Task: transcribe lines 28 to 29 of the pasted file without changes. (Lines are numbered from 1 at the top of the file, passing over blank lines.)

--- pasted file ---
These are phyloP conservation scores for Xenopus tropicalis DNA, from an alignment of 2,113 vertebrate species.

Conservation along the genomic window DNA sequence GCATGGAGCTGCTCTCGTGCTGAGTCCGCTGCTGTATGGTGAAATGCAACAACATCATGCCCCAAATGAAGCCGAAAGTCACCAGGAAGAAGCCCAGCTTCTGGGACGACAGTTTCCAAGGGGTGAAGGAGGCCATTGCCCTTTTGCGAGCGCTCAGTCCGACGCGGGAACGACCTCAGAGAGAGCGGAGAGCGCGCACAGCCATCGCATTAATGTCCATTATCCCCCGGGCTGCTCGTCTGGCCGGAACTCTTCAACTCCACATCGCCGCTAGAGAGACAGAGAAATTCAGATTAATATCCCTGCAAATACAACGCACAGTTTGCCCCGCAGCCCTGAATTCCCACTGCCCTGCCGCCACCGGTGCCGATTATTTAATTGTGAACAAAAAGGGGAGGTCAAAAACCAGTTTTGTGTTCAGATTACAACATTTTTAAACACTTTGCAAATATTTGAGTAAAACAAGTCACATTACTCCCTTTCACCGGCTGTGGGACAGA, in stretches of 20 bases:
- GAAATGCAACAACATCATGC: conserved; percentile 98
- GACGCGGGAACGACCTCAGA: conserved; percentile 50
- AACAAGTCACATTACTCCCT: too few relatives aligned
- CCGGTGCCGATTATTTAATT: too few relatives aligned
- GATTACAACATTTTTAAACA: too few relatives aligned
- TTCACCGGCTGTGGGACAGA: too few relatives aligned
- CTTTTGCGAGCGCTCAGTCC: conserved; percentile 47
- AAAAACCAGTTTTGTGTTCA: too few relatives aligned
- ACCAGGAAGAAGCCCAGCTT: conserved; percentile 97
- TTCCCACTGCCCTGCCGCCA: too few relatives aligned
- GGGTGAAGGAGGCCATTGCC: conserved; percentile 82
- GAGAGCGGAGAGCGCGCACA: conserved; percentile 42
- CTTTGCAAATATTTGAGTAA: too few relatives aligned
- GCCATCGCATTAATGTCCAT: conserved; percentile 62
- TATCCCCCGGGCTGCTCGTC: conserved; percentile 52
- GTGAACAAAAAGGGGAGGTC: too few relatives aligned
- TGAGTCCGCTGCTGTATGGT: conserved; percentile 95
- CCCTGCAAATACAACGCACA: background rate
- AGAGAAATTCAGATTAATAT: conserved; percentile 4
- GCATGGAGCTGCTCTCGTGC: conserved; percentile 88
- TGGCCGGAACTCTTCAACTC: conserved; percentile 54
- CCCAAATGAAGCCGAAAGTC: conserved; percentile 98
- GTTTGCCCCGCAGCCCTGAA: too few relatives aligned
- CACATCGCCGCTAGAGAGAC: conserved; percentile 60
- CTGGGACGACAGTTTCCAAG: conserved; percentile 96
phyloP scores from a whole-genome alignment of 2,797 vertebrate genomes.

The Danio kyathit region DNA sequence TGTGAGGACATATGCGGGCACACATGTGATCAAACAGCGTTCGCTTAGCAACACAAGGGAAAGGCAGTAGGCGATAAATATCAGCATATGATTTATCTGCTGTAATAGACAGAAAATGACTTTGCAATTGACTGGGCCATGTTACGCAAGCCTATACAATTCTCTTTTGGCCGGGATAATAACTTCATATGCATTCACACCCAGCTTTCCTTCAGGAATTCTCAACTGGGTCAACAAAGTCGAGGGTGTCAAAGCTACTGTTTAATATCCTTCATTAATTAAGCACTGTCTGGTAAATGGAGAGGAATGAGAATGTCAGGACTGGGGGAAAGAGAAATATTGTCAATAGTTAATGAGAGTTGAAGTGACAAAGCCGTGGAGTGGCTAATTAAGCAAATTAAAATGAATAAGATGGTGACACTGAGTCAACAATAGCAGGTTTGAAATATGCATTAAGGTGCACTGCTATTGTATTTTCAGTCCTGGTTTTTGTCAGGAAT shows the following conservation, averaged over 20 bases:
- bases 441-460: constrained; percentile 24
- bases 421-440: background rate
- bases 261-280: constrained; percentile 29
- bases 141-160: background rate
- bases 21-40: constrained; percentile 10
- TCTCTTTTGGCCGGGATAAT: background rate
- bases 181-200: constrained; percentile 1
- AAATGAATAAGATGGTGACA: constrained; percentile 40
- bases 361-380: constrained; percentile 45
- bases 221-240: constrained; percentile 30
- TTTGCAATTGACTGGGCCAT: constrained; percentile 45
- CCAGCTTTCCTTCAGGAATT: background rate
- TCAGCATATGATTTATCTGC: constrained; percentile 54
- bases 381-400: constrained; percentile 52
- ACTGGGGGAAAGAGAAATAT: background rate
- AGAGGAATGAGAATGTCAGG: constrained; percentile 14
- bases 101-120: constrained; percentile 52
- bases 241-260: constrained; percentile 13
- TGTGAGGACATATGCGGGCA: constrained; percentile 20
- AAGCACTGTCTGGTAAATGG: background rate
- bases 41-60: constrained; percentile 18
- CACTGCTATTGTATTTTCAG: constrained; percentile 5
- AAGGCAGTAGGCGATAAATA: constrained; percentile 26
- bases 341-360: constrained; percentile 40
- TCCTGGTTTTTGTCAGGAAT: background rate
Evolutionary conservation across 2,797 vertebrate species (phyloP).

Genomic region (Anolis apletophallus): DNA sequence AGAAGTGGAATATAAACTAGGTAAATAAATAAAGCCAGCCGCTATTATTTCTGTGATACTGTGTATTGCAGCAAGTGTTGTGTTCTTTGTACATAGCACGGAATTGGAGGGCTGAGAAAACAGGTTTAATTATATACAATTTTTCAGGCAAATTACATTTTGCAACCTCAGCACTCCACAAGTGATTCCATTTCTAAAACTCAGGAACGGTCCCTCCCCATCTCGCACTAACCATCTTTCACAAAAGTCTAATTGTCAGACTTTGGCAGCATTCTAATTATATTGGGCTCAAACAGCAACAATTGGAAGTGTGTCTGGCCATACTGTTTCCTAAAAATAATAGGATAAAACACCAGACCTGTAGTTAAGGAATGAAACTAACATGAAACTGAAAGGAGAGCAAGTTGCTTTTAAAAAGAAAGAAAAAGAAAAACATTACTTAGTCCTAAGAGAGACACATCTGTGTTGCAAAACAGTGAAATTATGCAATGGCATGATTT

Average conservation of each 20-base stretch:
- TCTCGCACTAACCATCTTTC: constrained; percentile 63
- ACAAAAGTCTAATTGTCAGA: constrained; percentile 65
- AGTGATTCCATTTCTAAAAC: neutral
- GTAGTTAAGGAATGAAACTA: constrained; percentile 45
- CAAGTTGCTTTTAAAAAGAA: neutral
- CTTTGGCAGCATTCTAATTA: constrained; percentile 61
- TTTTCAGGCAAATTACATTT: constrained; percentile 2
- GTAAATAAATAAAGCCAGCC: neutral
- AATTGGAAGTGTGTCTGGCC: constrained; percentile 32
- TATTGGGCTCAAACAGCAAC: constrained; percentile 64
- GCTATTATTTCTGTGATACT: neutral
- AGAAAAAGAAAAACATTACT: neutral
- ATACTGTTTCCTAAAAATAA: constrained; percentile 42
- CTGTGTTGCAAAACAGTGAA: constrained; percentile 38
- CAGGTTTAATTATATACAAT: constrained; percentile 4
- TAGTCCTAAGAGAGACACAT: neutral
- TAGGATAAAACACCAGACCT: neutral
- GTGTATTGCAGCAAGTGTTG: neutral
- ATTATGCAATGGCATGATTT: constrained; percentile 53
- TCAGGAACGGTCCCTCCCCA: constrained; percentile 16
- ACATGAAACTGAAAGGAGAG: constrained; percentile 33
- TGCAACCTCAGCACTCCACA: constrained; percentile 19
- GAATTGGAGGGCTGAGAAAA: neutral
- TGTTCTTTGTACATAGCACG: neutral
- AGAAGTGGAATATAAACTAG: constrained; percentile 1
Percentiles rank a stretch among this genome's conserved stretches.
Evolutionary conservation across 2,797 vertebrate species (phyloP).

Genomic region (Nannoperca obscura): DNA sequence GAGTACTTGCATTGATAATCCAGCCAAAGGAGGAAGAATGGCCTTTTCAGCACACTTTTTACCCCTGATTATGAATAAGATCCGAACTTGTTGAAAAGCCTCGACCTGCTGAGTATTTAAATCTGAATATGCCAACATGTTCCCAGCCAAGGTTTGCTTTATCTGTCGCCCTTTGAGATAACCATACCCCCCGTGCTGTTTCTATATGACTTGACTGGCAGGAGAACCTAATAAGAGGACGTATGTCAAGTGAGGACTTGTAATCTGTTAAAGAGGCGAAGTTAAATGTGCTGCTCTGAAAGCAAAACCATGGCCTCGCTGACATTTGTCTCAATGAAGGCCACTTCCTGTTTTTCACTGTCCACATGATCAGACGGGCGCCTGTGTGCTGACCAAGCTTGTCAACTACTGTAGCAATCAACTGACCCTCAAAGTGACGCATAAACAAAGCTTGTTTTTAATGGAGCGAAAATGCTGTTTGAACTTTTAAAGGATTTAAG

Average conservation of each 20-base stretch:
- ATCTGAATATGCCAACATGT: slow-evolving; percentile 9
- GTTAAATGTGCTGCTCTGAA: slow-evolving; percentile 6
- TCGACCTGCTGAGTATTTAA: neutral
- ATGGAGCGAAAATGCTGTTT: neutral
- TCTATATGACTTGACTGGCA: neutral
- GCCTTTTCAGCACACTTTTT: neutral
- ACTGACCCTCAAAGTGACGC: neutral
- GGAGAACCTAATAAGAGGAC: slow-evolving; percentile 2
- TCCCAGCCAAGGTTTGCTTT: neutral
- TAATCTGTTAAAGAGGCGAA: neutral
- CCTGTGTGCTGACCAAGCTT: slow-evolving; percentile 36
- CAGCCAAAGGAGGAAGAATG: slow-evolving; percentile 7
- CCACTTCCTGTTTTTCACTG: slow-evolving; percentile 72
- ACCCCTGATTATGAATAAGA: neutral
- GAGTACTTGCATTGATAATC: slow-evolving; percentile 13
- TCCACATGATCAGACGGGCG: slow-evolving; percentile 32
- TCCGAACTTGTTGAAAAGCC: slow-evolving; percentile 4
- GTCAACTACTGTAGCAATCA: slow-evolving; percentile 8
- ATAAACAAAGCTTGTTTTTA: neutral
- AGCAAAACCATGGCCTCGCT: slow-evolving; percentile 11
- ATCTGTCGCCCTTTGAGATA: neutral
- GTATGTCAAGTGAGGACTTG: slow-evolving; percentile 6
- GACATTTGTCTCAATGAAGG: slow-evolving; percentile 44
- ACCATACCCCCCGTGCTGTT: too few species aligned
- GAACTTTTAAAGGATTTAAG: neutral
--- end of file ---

phyloP scores from a whole-genome alignment of 2,797 vertebrate genomes.

The Danio kyathit region DNA sequence TGTGAGGACATATGCGGGCACACATGTGATCAAACAGCGTTCGCTTAGCAACACAAGGGAAAGGCAGTAGGCGATAAATATCAGCATATGATTTATCTGCTGTAATAGACAGAAAATGACTTTGCAATTGACTGGGCCATGTTACGCAAGCCTATACAATTCTCTTTTGGCCGGGATAATAACTTCATATGCATTCACACCCAGCTTTCCTTCAGGAATTCTCAACTGGGTCAACAAAGTCGAGGGTGTCAAAGCTACTGTTTAATATCCTTCATTAATTAAGCACTGTCTGGTAAATGGAGAGGAATGAGAATGTCAGGACTGGGGGAAAGAGAAATATTGTCAATAGTTAATGAGAGTTGAAGTGACAAAGCCGTGGAGTGGCTAATTAAGCAAATTAAAATGAATAAGATGGTGACACTGAGTCAACAATAGCAGGTTTGAAATATGCATTAAGGTGCACTGCTATTGTATTTTCAGTCCTGGTTTTTGTCAGGAAT shows the following conservation, averaged over 20 bases: